An Alternative Way To Prevent Extinction: Extinction Rebellion labelled a terrorist organisation

February 6, 2020

2 min read

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What's going on here?

The environmental protest group “Extinction Rebellion” (XR) has been listed as a terrorist organisation on the controversial police guide, Prevent.

What does this mean?

Under Prevent, the government possesses the right to investigate what it deems potential terror threats. Since 2015, local authorities have a statutory duty to report individuals they believe are at risk of extremism. XR has been added alongside groups such as National Action, a far-right terrorist group, and al-Muhajiroun, a militant Jihadi group based in the UK. The police later admitted the group’s inclusion was a “mistake”. 

Jules Carey, the lawyer who worked for XR when it successfully argued against protest bans last year (for more on the protest ban, see our article on that here), has commented that the guidance is illegal.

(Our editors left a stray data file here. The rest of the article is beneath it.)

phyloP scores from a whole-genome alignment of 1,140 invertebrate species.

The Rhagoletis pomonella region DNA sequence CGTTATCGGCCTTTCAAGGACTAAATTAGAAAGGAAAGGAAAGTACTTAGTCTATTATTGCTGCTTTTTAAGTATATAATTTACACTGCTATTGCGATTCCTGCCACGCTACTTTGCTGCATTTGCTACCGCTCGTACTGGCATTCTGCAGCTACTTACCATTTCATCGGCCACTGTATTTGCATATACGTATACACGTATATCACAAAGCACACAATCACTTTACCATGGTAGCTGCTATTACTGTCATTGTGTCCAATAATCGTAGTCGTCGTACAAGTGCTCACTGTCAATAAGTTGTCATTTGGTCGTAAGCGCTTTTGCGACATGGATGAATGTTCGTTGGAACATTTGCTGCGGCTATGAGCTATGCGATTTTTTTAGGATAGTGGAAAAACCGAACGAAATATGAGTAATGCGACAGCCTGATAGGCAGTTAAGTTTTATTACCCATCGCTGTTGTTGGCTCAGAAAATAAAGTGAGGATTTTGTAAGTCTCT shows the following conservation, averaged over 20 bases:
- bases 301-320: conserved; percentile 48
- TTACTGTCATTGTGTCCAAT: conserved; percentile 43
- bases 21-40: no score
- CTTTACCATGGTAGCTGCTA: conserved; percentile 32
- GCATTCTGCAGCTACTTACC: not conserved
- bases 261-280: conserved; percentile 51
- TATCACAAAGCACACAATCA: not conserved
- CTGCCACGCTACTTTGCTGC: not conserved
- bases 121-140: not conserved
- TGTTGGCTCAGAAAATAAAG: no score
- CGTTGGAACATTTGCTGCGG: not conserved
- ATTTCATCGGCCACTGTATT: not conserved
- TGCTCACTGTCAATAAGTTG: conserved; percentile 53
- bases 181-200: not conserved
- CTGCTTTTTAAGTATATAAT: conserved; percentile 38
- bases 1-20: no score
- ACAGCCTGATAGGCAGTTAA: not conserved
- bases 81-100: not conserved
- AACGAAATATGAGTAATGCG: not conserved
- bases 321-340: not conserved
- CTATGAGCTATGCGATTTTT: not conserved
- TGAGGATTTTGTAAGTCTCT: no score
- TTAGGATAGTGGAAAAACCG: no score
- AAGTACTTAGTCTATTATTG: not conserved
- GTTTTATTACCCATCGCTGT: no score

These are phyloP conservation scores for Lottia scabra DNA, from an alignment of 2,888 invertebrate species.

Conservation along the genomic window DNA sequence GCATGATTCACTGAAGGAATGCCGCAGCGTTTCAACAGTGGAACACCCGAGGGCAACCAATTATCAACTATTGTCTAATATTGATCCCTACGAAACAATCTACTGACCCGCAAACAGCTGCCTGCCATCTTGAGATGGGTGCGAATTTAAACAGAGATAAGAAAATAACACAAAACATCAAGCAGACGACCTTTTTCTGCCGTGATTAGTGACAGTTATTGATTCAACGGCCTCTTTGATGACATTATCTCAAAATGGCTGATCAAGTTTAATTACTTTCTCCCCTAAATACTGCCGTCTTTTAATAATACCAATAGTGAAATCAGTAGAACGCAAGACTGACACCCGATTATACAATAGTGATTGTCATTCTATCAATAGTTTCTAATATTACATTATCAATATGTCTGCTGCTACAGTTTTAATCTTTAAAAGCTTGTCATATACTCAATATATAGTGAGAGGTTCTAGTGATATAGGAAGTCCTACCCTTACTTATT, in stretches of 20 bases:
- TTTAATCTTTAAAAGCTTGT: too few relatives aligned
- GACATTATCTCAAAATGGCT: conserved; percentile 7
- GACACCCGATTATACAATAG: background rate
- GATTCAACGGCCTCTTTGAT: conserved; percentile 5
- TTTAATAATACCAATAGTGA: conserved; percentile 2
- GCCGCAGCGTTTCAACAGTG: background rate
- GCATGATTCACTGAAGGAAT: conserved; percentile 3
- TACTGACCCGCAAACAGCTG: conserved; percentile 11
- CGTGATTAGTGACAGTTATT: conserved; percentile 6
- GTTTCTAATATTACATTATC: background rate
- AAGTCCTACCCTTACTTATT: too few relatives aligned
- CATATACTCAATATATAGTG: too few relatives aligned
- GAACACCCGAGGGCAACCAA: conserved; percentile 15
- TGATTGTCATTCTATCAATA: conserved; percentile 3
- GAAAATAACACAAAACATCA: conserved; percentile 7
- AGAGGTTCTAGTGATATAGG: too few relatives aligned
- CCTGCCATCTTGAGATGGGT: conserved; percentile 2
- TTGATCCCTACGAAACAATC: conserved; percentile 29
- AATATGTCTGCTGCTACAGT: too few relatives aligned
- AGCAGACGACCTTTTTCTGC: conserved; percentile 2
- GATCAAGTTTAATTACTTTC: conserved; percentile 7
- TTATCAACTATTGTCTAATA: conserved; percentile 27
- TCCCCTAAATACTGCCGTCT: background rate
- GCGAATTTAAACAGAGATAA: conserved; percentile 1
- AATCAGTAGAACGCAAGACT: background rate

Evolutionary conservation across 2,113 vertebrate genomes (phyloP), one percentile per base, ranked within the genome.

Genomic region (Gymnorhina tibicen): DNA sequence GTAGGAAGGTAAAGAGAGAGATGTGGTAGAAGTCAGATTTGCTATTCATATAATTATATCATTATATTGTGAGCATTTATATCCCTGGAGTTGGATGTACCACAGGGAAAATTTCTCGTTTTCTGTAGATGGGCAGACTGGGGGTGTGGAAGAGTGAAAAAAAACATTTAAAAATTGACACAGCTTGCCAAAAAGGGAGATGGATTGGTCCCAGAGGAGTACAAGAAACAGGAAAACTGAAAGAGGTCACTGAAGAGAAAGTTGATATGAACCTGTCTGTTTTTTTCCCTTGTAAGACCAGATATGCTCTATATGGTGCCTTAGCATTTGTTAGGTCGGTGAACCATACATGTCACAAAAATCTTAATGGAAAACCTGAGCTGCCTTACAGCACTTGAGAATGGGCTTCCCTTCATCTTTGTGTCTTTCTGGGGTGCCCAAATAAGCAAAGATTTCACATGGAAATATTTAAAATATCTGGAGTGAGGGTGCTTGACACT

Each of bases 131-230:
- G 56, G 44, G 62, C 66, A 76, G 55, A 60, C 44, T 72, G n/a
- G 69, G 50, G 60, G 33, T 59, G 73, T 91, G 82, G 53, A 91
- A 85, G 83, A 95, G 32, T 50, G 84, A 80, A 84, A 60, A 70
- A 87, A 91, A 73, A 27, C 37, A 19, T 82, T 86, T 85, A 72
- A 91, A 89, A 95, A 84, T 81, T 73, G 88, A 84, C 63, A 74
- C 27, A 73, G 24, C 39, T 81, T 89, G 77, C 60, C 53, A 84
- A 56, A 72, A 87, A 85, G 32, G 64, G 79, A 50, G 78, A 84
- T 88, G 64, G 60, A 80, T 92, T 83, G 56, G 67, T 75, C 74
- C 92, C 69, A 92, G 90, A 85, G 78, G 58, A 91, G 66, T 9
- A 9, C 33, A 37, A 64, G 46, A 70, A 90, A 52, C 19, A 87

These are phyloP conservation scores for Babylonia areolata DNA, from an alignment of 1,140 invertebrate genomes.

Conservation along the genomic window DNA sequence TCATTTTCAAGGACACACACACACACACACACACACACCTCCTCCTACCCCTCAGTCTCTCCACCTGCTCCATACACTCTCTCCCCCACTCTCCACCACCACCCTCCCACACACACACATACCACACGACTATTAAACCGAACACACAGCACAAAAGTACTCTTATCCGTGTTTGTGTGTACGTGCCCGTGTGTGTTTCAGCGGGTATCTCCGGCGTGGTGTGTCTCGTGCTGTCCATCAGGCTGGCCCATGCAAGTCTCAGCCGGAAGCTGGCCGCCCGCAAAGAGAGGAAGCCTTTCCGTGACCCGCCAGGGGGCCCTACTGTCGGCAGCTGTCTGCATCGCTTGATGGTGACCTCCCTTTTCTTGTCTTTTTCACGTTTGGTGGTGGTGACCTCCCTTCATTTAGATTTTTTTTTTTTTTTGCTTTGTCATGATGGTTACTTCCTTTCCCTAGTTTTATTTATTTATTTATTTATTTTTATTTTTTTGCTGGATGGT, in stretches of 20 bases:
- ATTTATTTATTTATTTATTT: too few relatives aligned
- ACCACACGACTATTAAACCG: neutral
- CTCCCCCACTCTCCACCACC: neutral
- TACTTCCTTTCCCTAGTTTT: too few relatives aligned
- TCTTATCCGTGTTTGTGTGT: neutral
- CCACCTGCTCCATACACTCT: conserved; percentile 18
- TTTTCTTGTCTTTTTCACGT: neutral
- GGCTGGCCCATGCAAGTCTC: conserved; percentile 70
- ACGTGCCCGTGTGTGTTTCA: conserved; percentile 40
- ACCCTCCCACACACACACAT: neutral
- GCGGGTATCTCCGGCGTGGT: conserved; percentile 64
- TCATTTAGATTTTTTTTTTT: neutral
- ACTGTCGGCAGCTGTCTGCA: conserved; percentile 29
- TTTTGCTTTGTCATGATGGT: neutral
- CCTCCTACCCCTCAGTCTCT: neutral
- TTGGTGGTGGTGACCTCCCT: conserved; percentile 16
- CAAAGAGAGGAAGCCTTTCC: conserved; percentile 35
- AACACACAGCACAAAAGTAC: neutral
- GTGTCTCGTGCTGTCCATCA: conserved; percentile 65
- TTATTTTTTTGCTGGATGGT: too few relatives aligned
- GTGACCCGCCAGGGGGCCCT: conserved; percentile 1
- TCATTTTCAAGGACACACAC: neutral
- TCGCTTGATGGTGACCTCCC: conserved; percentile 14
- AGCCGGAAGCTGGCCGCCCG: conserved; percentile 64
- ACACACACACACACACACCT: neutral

What's the big picture effect?

The Prevent programme is no stranger to controversy, and this latest blunder will only add fuel to the already lit fire. 

While it is important to identify any potential threats, it is imperative to note the clear differences between terrorists and eco-activists. So far, XR has exclusively engaged in peaceful protest. 

Placing XR on the list would also disproportionately affect children, who, following the lead of Greta Thunberg, are at the heart of climate change protest following a number of school walkouts in 2019. It would potentially open up thousands of children to intrusive investigations from the government. Carey has argued this would lead to serious human rights violations, including freedom of speech, thought, and the right to a private life. 

Prevent is already under independent review, however a new reviewer has not been appointed since Lord Carlile stepped down following legal action accusing him of bias. It is likely this error, as well as the threat of legal action by XR, will add further pressure to reform the programme.

Report written by Conor McDermott

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